March 22, 2017

"That even the disfigured corpse of a child was not sufficient to move the white gaze from its habitual cold calculation is evident daily and in a myriad of ways..."

"... not least the fact that this painting exists at all."

From the petition to remove the painting of Emmett Till from the 2017 Whitney Biennial.

There's also the tweet that says that the artist — a white woman, Dana Schutz — "should have read Saidiya Hartman before she turned Emmett Till into a bad Francis Bacon painting."

That's quoted here, at the NYT. You can see the painting at both links. The "bad Francis Bacon painting" description is apt (and would be funny if it were not the case that nothing about Emmett Till is funny). Here's what Francis Bacon paintings look like (in case you don't know). And here's a Wikipedia page for Saidya Hartman.

Why did the Whitney include this painting? They're in a position to be awfully choosy, so why pick this?

Schutz is certainly free to make bad paintings in bad taste. She can also use words to speak freely defending herself with dumb banality:
“I don’t know what it is like to be black in America but I do know what it is like to be a mother. Emmett was Mamie Till’s only son. The thought of anything happening to your child is beyond comprehension. Their pain is your pain. My engagement with this image was through empathy with his mother.... Art can be a space for empathy, a vehicle for connection. I don’t believe that people can ever really know what it is like to be someone else (I will never know the fear that black parents may have) but neither are we all completely unknowable.”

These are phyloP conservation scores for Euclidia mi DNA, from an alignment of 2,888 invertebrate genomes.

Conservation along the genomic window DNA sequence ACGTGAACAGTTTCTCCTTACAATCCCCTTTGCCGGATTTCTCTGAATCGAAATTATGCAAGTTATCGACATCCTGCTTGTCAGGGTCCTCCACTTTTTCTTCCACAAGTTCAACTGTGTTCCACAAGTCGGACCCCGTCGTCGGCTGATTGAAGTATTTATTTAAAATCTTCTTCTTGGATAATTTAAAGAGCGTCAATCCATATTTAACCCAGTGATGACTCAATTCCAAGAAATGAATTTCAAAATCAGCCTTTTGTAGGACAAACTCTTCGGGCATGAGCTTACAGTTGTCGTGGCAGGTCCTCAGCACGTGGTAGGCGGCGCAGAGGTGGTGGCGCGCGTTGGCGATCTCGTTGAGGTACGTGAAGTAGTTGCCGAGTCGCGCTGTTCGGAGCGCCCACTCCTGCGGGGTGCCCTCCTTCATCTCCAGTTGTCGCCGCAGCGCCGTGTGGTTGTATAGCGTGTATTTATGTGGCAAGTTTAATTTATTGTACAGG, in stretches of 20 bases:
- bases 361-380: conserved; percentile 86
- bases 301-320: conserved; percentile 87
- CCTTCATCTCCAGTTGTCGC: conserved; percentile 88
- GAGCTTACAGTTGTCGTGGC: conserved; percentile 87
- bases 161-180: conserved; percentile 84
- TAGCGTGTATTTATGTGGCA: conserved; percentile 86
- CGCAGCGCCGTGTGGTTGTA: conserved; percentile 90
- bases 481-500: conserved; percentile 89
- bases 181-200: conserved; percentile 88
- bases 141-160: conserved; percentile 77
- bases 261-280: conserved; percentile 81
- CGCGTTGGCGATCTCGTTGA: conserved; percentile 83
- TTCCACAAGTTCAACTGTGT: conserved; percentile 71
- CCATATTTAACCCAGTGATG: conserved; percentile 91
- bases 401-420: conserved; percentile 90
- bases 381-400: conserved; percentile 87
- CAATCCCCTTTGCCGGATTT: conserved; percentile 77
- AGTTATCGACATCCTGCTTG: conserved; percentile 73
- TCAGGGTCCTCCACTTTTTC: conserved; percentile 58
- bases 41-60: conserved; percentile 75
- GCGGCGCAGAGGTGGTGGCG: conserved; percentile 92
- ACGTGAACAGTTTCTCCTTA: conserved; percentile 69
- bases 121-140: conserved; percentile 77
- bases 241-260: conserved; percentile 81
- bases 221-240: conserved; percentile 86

But why would the Whitney choose this for its vaunted biennial? You could say that the Whitney should want art that challenges us, but this is simply bad. The historical photograph speaks for itself. What did Schutz contribute with her simplified and smeared paint job?

Unless you view the painting as step 1 in a performance art project that includes the protests, it's just bad.

85 comments:

Brando said...

I'm no fan of the painting itself, but is the criticism here that the painting is no good or that it is no good because the artist is white? Because frankly the discussion should have nothing to do with her race.

Ignorance is Bliss said...

Maybe they could get Cecilia Gimenez to fix it for them...

AprilApple said...

What is bad is the headline:

"Protesters Want This Painting of Emmett Till Destroyed—Because the Artist Is White"

Life after 8 years of Obama. We were a colorblind melting pot - now - black people are victims again.